The Advocacy and Awareness Train Rolls On
By Larry Lorenzo
(Editor’s Note: The following article is reprinted from Que Pasa, the newsletter of the National Federation of the Blind of New Mexico.)
After the Americans with Disabilities Act (ADA) was passed in 1990, the task of educating society about both the letter and spirit of the law was taken on by numerous advocates. Title III of the ADA, which addresses places of public accommodations, is a good example. "Reasonable accommodations" were required in order to assure that people with disabilities had access to goods and services. After many years of advocacy efforts, one would think that the objective of awareness and education had been met. However, the truth is that advocacy and increasing awareness is an ongoing process.
Recently, a legally blind individual asked for my help in a case of denied access. These are the basics of the situation: the individual went to a doctor’s office for an appointment that had been made well in advance. The receptionist asked that he update some paperwork. When he told her he was legally blind and needed assistance, she told him to take the form with him, fill it out, and reschedule the appointment. Aside from causing inconvenience, the receptionist’s unreasonable request put this person in a real bind because he required a refill of medication. Consequently, this delay had potential medical implications. Understandably, he was beyond frustrated when he contacted me.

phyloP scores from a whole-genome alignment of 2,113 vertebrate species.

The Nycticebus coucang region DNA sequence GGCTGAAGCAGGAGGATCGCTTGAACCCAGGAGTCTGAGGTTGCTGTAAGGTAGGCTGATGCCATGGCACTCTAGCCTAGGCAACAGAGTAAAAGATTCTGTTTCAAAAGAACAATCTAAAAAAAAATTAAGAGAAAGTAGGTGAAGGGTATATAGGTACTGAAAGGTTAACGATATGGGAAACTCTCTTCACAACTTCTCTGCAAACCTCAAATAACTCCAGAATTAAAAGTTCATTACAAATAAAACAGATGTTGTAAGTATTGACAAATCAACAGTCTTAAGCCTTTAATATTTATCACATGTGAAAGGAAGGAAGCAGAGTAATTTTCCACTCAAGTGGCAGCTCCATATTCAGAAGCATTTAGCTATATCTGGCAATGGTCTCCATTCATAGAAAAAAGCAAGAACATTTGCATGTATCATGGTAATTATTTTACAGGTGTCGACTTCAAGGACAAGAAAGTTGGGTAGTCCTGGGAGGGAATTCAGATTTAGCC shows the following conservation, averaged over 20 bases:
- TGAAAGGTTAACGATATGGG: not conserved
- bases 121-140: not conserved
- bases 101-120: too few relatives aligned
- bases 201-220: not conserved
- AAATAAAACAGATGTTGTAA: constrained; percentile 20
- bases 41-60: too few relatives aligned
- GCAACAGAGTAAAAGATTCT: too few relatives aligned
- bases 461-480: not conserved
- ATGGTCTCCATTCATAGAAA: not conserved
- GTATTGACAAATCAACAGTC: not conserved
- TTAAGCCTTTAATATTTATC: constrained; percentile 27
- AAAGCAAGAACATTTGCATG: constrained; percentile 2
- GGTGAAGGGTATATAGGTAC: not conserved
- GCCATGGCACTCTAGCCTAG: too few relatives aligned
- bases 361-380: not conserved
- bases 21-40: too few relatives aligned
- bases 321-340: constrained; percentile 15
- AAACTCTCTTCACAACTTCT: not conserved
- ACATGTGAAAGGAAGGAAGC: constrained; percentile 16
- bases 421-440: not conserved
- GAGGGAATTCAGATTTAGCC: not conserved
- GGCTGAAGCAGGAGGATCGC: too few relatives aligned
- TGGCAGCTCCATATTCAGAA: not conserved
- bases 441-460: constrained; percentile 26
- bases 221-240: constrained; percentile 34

I prepared a letter detailing the specifics of Title III of the ADA. I suggested that a "reasonable accommodation" would have been that the receptionist or other staff member take a few minutes to help the individual update his information so he could keep his appointment. This letter was hand-delivered to the doctor's office with a personal, confidential notice on the envelope. Within two days, the individual was asked to come in for an appointment. The doctor expressed concern over the situation and agreed to be more accommodating.
What concerns me is the frequency with which such events seem to be occurring. A quick survey of advocacy organizations indicated that this was not an isolated case. It is not acceptable for people with disabilities to be denied services because of clerical barriers. In an effort to be reasonable and understanding, we acknowledge the time pressure of clerical staff. What other options can be considered? Providing electronic copies of required forms is possible. Also, if time permits, sending such materials via traditional mail may be considered. Offering assistance in the office should always remain a consideration. Of course, any option offered should be appropriate for the individual and the situation.
These cases are typically addressed on an individual basis. A more effective approach may be to address a professional organization and promote awareness and education as a systems issue. This strategy is being considered at the time of the writing of this article.
Much progress has been made in changing what it means to be blind and increasing awareness of all disabilities. But let's not forget that years of myths and misconceptions won't change without ongoing effort. The Americans with Disabilities Act is not an entitlement program: it is Civil Rights legislation. There is more work to be done before we can claim equality and enjoy the opportunities of first-class citizens.